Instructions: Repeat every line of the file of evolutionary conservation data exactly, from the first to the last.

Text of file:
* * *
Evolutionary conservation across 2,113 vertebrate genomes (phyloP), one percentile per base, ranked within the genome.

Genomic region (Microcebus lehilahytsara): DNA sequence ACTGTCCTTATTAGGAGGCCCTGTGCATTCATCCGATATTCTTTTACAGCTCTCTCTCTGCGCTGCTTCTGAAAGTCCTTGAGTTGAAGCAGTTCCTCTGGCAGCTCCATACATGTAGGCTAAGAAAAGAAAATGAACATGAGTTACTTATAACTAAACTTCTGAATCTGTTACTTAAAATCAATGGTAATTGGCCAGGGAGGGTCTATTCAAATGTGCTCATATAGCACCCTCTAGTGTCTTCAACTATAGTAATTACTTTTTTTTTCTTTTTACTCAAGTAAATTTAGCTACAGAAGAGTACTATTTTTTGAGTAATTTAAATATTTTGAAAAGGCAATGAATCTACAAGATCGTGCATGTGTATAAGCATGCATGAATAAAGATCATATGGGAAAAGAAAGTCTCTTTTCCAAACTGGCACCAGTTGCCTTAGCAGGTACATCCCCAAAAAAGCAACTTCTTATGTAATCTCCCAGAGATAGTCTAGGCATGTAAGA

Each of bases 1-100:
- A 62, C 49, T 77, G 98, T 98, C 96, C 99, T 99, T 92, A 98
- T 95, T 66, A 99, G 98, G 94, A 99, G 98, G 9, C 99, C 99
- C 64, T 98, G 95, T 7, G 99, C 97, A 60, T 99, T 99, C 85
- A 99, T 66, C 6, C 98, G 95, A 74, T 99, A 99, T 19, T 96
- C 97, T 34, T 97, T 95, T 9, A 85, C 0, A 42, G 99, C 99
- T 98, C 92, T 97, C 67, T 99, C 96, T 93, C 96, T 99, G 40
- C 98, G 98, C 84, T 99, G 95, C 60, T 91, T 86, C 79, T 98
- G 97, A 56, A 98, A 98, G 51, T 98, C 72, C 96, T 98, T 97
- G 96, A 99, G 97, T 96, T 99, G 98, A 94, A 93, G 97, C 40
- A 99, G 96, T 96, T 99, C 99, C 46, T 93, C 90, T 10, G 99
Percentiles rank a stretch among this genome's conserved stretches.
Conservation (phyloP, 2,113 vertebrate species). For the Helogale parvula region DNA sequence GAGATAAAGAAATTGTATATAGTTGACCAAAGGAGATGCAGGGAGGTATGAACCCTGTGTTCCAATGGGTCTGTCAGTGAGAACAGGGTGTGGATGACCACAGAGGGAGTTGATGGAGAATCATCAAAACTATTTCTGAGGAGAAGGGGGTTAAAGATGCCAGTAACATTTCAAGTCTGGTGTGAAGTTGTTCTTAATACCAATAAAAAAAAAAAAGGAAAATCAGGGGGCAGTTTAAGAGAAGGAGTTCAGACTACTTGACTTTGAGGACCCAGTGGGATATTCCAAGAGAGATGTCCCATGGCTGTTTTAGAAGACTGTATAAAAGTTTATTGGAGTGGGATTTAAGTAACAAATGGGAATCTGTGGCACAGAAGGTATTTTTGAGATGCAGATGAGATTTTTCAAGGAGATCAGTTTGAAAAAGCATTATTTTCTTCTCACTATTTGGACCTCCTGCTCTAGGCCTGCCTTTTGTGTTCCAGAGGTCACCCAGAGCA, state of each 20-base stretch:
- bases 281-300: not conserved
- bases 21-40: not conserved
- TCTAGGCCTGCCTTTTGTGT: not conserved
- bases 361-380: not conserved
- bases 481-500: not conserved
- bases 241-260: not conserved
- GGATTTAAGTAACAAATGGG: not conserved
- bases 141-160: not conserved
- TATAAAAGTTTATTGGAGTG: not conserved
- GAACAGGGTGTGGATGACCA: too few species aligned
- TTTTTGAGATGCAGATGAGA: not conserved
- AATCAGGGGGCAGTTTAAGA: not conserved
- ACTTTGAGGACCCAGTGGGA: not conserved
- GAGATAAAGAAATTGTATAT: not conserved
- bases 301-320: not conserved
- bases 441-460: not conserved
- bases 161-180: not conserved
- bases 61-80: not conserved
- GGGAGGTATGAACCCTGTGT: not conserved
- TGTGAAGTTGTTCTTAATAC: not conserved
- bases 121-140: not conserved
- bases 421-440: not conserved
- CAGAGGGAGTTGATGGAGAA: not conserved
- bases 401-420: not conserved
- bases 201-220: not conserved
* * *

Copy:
Evolutionary conservation across 2,113 vertebrate genomes (phyloP), one percentile per base, ranked within the genome.

Genomic region (Microcebus lehilahytsara): DNA sequence ACTGTCCTTATTAGGAGGCCCTGTGCATTCATCCGATATTCTTTTACAGCTCTCTCTCTGCGCTGCTTCTGAAAGTCCTTGAGTTGAAGCAGTTCCTCTGGCAGCTCCATACATGTAGGCTAAGAAAAGAAAATGAACATGAGTTACTTATAACTAAACTTCTGAATCTGTTACTTAAAATCAATGGTAATTGGCCAGGGAGGGTCTATTCAAATGTGCTCATATAGCACCCTCTAGTGTCTTCAACTATAGTAATTACTTTTTTTTTCTTTTTACTCAAGTAAATTTAGCTACAGAAGAGTACTATTTTTTGAGTAATTTAAATATTTTGAAAAGGCAATGAATCTACAAGATCGTGCATGTGTATAAGCATGCATGAATAAAGATCATATGGGAAAAGAAAGTCTCTTTTCCAAACTGGCACCAGTTGCCTTAGCAGGTACATCCCCAAAAAAGCAACTTCTTATGTAATCTCCCAGAGATAGTCTAGGCATGTAAGA

Each of bases 1-100:
- A 62, C 49, T 77, G 98, T 98, C 96, C 99, T 99, T 92, A 98
- T 95, T 66, A 99, G 98, G 94, A 99, G 98, G 9, C 99, C 99
- C 64, T 98, G 95, T 7, G 99, C 97, A 60, T 99, T 99, C 85
- A 99, T 66, C 6, C 98, G 95, A 74, T 99, A 99, T 19, T 96
- C 97, T 34, T 97, T 95, T 9, A 85, C 0, A 42, G 99, C 99
- T 98, C 92, T 97, C 67, T 99, C 96, T 93, C 96, T 99, G 40
- C 98, G 98, C 84, T 99, G 95, C 60, T 91, T 86, C 79, T 98
- G 97, A 56, A 98, A 98, G 51, T 98, C 72, C 96, T 98, T 97
- G 96, A 99, G 97, T 96, T 99, G 98, A 94, A 93, G 97, C 40
- A 99, G 96, T 96, T 99, C 99, C 46, T 93, C 90, T 10, G 99
Percentiles rank a stretch among this genome's conserved stretches.
Conservation (phyloP, 2,113 vertebrate species). For the Helogale parvula region DNA sequence GAGATAAAGAAATTGTATATAGTTGACCAAAGGAGATGCAGGGAGGTATGAACCCTGTGTTCCAATGGGTCTGTCAGTGAGAACAGGGTGTGGATGACCACAGAGGGAGTTGATGGAGAATCATCAAAACTATTTCTGAGGAGAAGGGGGTTAAAGATGCCAGTAACATTTCAAGTCTGGTGTGAAGTTGTTCTTAATACCAATAAAAAAAAAAAAGGAAAATCAGGGGGCAGTTTAAGAGAAGGAGTTCAGACTACTTGACTTTGAGGACCCAGTGGGATATTCCAAGAGAGATGTCCCATGGCTGTTTTAGAAGACTGTATAAAAGTTTATTGGAGTGGGATTTAAGTAACAAATGGGAATCTGTGGCACAGAAGGTATTTTTGAGATGCAGATGAGATTTTTCAAGGAGATCAGTTTGAAAAAGCATTATTTTCTTCTCACTATTTGGACCTCCTGCTCTAGGCCTGCCTTTTGTGTTCCAGAGGTCACCCAGAGCA, state of each 20-base stretch:
- bases 281-300: not conserved
- bases 21-40: not conserved
- TCTAGGCCTGCCTTTTGTGT: not conserved
- bases 361-380: not conserved
- bases 481-500: not conserved
- bases 241-260: not conserved
- GGATTTAAGTAACAAATGGG: not conserved
- bases 141-160: not conserved
- TATAAAAGTTTATTGGAGTG: not conserved
- GAACAGGGTGTGGATGACCA: too few species aligned
- TTTTTGAGATGCAGATGAGA: not conserved
- AATCAGGGGGCAGTTTAAGA: not conserved
- ACTTTGAGGACCCAGTGGGA: not conserved
- GAGATAAAGAAATTGTATAT: not conserved
- bases 301-320: not conserved
- bases 441-460: not conserved
- bases 161-180: not conserved
- bases 61-80: not conserved
- GGGAGGTATGAACCCTGTGT: not conserved
- TGTGAAGTTGTTCTTAATAC: not conserved
- bases 121-140: not conserved
- bases 421-440: not conserved
- CAGAGGGAGTTGATGGAGAA: not conserved
- bases 401-420: not conserved
- bases 201-220: not conserved